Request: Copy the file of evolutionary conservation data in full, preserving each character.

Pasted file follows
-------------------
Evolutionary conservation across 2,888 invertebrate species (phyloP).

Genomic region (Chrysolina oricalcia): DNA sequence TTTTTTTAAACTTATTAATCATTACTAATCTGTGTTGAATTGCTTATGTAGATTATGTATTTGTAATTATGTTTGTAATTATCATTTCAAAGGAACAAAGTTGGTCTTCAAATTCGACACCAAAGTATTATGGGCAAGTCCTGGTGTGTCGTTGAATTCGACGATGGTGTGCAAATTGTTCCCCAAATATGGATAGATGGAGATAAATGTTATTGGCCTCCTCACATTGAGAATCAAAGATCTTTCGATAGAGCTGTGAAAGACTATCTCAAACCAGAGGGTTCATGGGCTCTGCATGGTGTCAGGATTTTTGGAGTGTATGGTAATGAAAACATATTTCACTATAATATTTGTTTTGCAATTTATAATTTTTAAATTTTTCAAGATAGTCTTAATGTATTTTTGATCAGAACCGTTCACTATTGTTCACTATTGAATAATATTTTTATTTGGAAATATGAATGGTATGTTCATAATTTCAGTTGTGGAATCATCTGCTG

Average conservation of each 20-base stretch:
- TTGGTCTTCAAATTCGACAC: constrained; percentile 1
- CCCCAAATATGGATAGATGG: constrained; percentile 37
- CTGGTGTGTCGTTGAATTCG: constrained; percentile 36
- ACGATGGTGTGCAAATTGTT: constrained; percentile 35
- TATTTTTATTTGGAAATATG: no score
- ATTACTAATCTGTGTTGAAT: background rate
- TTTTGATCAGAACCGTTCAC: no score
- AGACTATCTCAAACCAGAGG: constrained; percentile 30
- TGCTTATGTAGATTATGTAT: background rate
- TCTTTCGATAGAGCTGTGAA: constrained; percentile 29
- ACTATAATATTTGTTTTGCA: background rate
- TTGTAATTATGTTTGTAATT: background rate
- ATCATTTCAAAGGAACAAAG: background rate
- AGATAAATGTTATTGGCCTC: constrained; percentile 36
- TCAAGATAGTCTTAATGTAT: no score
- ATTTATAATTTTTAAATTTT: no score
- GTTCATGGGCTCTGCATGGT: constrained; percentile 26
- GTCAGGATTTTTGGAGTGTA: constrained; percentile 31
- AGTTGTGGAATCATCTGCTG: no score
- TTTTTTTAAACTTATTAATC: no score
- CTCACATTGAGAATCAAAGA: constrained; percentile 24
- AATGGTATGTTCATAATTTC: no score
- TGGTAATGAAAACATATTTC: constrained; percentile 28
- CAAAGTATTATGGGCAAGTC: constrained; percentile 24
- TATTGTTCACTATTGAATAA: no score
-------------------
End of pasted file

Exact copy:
Evolutionary conservation across 2,888 invertebrate species (phyloP).

Genomic region (Chrysolina oricalcia): DNA sequence TTTTTTTAAACTTATTAATCATTACTAATCTGTGTTGAATTGCTTATGTAGATTATGTATTTGTAATTATGTTTGTAATTATCATTTCAAAGGAACAAAGTTGGTCTTCAAATTCGACACCAAAGTATTATGGGCAAGTCCTGGTGTGTCGTTGAATTCGACGATGGTGTGCAAATTGTTCCCCAAATATGGATAGATGGAGATAAATGTTATTGGCCTCCTCACATTGAGAATCAAAGATCTTTCGATAGAGCTGTGAAAGACTATCTCAAACCAGAGGGTTCATGGGCTCTGCATGGTGTCAGGATTTTTGGAGTGTATGGTAATGAAAACATATTTCACTATAATATTTGTTTTGCAATTTATAATTTTTAAATTTTTCAAGATAGTCTTAATGTATTTTTGATCAGAACCGTTCACTATTGTTCACTATTGAATAATATTTTTATTTGGAAATATGAATGGTATGTTCATAATTTCAGTTGTGGAATCATCTGCTG

Average conservation of each 20-base stretch:
- TTGGTCTTCAAATTCGACAC: constrained; percentile 1
- CCCCAAATATGGATAGATGG: constrained; percentile 37
- CTGGTGTGTCGTTGAATTCG: constrained; percentile 36
- ACGATGGTGTGCAAATTGTT: constrained; percentile 35
- TATTTTTATTTGGAAATATG: no score
- ATTACTAATCTGTGTTGAAT: background rate
- TTTTGATCAGAACCGTTCAC: no score
- AGACTATCTCAAACCAGAGG: constrained; percentile 30
- TGCTTATGTAGATTATGTAT: background rate
- TCTTTCGATAGAGCTGTGAA: constrained; percentile 29
- ACTATAATATTTGTTTTGCA: background rate
- TTGTAATTATGTTTGTAATT: background rate
- ATCATTTCAAAGGAACAAAG: background rate
- AGATAAATGTTATTGGCCTC: constrained; percentile 36
- TCAAGATAGTCTTAATGTAT: no score
- ATTTATAATTTTTAAATTTT: no score
- GTTCATGGGCTCTGCATGGT: constrained; percentile 26
- GTCAGGATTTTTGGAGTGTA: constrained; percentile 31
- AGTTGTGGAATCATCTGCTG: no score
- TTTTTTTAAACTTATTAATC: no score
- CTCACATTGAGAATCAAAGA: constrained; percentile 24
- AATGGTATGTTCATAATTTC: no score
- TGGTAATGAAAACATATTTC: constrained; percentile 28
- CAAAGTATTATGGGCAAGTC: constrained; percentile 24
- TATTGTTCACTATTGAATAA: no score